Residents Say Old Furniture Dumped By City Could Be Recycled, Sold

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It's moving day for the city of Columbus.

But instead of finding a new home for some of its old furniture, this video shows the city just found a dump truck.

The city tossed the stuff it didn't need and says it couldn't use.

“Things like office desks, chairs - perfectly good stuff,” said Daniel Hansen.

Hansen watched as the city emptied the Beacon Building of its old furniture. Several city departments are moving to a new office space across the street.

Hansen says he started shooting video when he saw what the city was dumping.

“I was pretty frustrated, not only from a cost perspective, but from a common sense perspective. I don't know why it was going to waste,” he says.

Heather Pennington also snapped a picture.

In the corner of the image, you can see a coat rack headed for the dump. Pennington says it was good enough to keep, and she rescued it.

“It definitely seems wasteful,” says Pennington “I mean, it wasn't the best, but it held coats like it was supposed to. I went down and asked them if I could have it. They handed it over to me.”

10 Investigates talked to other people who told similar stories and also took pictures.

Columbus City code says the city should sell furniture it no longer needs. That law says in part "property of the city no longer needed for public use shall be sold by the director of finance...if not sold to another city agency, such property shall be sold to the highest bidder."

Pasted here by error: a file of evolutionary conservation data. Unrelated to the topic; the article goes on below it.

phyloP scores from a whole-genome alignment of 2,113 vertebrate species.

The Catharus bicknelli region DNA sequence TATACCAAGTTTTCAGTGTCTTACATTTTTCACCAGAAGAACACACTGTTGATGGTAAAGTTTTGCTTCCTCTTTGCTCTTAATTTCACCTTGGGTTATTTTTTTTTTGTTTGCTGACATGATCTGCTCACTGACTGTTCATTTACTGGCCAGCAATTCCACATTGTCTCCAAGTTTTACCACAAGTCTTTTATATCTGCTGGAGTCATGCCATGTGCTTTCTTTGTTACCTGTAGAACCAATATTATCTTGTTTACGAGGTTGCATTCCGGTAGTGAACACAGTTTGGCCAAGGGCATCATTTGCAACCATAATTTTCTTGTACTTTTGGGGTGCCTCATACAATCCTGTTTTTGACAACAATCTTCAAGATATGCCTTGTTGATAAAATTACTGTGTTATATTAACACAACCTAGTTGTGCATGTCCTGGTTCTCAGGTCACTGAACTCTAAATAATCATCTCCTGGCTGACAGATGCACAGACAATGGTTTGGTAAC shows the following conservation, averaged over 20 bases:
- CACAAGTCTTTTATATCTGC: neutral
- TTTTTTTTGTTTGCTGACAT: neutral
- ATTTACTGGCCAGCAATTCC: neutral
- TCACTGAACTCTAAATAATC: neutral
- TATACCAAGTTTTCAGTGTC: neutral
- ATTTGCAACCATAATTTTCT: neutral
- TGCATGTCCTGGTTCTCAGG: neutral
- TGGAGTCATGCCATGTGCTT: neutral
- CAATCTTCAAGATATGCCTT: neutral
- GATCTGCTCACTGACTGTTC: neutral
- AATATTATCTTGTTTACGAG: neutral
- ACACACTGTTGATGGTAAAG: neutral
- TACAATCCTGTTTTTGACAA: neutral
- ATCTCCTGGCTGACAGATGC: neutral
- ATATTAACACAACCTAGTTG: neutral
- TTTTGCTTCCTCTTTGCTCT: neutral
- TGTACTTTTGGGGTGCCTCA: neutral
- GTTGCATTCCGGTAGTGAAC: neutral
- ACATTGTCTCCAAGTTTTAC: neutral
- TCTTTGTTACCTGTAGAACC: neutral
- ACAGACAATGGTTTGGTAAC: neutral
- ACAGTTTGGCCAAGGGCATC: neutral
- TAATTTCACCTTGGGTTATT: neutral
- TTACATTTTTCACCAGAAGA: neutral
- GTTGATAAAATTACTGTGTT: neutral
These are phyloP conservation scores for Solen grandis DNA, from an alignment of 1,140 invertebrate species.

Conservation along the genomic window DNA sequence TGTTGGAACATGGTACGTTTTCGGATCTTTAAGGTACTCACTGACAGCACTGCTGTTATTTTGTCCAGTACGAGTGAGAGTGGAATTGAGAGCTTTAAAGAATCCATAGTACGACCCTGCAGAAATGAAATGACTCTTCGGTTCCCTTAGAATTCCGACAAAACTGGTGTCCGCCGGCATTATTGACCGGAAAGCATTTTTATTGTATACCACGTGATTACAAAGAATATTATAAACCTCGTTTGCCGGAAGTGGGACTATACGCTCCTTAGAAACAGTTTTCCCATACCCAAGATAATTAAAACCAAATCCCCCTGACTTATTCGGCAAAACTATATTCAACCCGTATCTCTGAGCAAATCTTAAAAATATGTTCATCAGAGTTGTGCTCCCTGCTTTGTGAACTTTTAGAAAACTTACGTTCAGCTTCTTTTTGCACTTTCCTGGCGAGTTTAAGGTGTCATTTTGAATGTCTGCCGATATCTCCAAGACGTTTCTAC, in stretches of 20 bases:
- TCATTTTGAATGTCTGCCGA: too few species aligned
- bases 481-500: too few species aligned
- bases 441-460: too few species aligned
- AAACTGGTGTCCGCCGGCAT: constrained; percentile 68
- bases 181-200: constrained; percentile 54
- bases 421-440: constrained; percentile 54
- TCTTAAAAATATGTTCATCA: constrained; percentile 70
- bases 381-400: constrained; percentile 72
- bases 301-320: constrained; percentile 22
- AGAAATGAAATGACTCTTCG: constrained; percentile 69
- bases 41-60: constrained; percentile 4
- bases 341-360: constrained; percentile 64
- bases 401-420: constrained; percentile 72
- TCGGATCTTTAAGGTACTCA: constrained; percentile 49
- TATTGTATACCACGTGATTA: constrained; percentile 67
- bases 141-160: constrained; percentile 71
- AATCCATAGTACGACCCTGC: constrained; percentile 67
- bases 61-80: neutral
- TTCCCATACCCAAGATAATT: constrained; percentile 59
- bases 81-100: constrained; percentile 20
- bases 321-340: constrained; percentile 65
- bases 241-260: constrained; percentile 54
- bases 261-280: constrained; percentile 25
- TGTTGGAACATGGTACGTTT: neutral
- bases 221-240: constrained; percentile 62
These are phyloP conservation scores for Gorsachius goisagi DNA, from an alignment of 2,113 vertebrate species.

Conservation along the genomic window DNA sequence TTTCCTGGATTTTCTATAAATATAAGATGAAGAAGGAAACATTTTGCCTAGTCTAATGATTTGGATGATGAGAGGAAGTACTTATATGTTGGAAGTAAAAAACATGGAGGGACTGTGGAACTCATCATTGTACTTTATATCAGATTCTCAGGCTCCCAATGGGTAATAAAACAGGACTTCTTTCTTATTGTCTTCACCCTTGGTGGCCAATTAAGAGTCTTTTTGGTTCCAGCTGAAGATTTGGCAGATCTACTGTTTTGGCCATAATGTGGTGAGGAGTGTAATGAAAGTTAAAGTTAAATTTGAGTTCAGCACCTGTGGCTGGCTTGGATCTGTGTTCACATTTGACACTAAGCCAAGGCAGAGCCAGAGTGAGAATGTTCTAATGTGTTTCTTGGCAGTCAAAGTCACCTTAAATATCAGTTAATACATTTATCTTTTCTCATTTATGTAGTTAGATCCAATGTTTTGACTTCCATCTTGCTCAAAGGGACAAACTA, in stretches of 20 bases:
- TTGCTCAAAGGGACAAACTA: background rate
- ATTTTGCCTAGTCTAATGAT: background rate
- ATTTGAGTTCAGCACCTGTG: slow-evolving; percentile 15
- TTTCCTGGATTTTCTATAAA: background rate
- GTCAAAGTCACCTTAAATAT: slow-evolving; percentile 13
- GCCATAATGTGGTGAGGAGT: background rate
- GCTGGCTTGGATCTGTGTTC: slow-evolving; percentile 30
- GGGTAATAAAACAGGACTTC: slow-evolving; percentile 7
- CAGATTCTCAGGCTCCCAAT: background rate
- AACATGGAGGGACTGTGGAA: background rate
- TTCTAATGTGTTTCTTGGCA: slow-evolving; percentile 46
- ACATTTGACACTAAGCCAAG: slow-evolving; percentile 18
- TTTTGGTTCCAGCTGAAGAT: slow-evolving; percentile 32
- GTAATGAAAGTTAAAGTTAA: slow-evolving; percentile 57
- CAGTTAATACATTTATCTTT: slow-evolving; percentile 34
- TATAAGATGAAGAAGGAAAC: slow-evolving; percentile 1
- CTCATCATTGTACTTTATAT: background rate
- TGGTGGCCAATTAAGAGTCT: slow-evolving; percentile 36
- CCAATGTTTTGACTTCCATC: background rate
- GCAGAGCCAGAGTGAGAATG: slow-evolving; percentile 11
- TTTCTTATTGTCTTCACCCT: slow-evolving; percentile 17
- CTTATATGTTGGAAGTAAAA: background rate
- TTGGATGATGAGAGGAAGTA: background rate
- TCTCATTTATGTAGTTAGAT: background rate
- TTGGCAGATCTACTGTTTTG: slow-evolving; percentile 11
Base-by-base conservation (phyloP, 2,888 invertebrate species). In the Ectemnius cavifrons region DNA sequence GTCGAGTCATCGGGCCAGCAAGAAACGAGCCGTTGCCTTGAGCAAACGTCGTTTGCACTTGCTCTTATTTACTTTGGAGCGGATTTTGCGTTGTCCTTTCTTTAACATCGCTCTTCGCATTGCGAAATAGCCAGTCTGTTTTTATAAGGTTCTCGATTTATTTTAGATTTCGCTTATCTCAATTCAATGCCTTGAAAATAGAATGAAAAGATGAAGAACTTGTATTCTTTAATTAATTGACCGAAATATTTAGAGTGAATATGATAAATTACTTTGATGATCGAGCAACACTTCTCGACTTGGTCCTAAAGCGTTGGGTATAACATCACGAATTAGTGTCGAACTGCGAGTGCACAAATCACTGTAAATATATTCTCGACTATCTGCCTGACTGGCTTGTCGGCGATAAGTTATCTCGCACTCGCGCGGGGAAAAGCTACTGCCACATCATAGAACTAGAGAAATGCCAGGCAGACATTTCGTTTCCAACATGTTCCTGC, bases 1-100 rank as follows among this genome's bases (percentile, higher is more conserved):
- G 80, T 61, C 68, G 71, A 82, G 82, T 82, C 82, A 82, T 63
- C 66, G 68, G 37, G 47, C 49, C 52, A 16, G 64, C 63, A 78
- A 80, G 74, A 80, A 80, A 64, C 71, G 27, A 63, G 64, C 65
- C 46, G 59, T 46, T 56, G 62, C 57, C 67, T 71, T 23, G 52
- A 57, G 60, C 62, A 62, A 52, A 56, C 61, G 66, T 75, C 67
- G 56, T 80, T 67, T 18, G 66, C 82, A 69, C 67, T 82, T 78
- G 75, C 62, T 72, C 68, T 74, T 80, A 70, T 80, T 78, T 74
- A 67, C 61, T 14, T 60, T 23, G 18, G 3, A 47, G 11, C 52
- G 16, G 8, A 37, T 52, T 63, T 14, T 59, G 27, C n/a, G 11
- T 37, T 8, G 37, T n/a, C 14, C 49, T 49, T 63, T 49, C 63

Assistant Finance Director Dave Bush says he signed off on the disposal and claims he did not violate the city code.

“We make those decisions all the time,” said Bush.

Bush also says the city chose wisely and even hired a consultant to help figure out what to keep. Bush says Columbus re-purposed more than 90 percent of the old furniture and is still using stuff that isn’t in that great of shape.

As for the stuff the city tossed, Bush says it would have cost more to sell or recycle it.

“You start factoring the time and effort necessary to gather it and remove it and compare that to what the return would be, and it wasn't always in our opinion the best use of taxpayer money,” said Bush.

10 Investigates asked for solid data that would support that point, but the city didn't have any. Even so, Bush says the city made the right choice.

“You feel justified in saying you've been good stewards?” asked 10 Investigates’ Paul Aker.

“I absolutely do,” replied Bush.

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